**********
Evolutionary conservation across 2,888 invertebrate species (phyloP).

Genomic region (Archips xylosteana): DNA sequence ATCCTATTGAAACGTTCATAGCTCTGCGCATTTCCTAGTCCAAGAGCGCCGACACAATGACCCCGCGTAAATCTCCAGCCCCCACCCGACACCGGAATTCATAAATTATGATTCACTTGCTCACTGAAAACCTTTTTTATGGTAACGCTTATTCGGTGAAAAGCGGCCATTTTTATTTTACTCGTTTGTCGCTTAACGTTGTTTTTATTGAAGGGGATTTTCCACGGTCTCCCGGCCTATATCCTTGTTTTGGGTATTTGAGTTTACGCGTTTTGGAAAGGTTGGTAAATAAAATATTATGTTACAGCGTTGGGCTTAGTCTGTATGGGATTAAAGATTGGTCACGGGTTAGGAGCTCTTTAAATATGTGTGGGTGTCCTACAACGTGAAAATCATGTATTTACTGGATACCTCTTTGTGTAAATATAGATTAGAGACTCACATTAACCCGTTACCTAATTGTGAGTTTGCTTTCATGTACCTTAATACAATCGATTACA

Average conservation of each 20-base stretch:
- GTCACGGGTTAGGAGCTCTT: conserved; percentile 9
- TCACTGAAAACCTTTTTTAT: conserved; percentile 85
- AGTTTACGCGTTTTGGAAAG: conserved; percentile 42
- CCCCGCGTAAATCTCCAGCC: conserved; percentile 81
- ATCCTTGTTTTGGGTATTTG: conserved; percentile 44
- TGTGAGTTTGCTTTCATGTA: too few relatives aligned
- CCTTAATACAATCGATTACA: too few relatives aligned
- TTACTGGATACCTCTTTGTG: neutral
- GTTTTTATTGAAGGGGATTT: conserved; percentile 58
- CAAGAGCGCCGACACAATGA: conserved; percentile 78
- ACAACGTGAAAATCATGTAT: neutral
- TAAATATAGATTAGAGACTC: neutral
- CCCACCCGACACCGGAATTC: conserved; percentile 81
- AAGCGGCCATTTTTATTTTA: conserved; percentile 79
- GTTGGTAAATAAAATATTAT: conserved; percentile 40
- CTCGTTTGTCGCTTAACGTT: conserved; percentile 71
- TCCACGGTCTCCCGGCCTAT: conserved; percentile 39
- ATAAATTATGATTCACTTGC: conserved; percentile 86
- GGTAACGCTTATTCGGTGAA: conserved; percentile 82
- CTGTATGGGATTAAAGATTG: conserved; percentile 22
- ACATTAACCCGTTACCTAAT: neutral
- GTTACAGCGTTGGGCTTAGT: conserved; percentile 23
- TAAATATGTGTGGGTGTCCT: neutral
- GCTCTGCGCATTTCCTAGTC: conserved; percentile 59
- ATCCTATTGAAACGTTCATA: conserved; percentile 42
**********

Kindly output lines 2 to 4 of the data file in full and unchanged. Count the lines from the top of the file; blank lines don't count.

Genomic region (Archips xylosteana): DNA sequence ATCCTATTGAAACGTTCATAGCTCTGCGCATTTCCTAGTCCAAGAGCGCCGACACAATGACCCCGCGTAAATCTCCAGCCCCCACCCGACACCGGAATTCATAAATTATGATTCACTTGCTCACTGAAAACCTTTTTTATGGTAACGCTTATTCGGTGAAAAGCGGCCATTTTTATTTTACTCGTTTGTCGCTTAACGTTGTTTTTATTGAAGGGGATTTTCCACGGTCTCCCGGCCTATATCCTTGTTTTGGGTATTTGAGTTTACGCGTTTTGGAAAGGTTGGTAAATAAAATATTATGTTACAGCGTTGGGCTTAGTCTGTATGGGATTAAAGATTGGTCACGGGTTAGGAGCTCTTTAAATATGTGTGGGTGTCCTACAACGTGAAAATCATGTATTTACTGGATACCTCTTTGTGTAAATATAGATTAGAGACTCACATTAACCCGTTACCTAATTGTGAGTTTGCTTTCATGTACCTTAATACAATCGATTACA

Average conservation of each 20-base stretch:
- GTCACGGGTTAGGAGCTCTT: conserved; percentile 9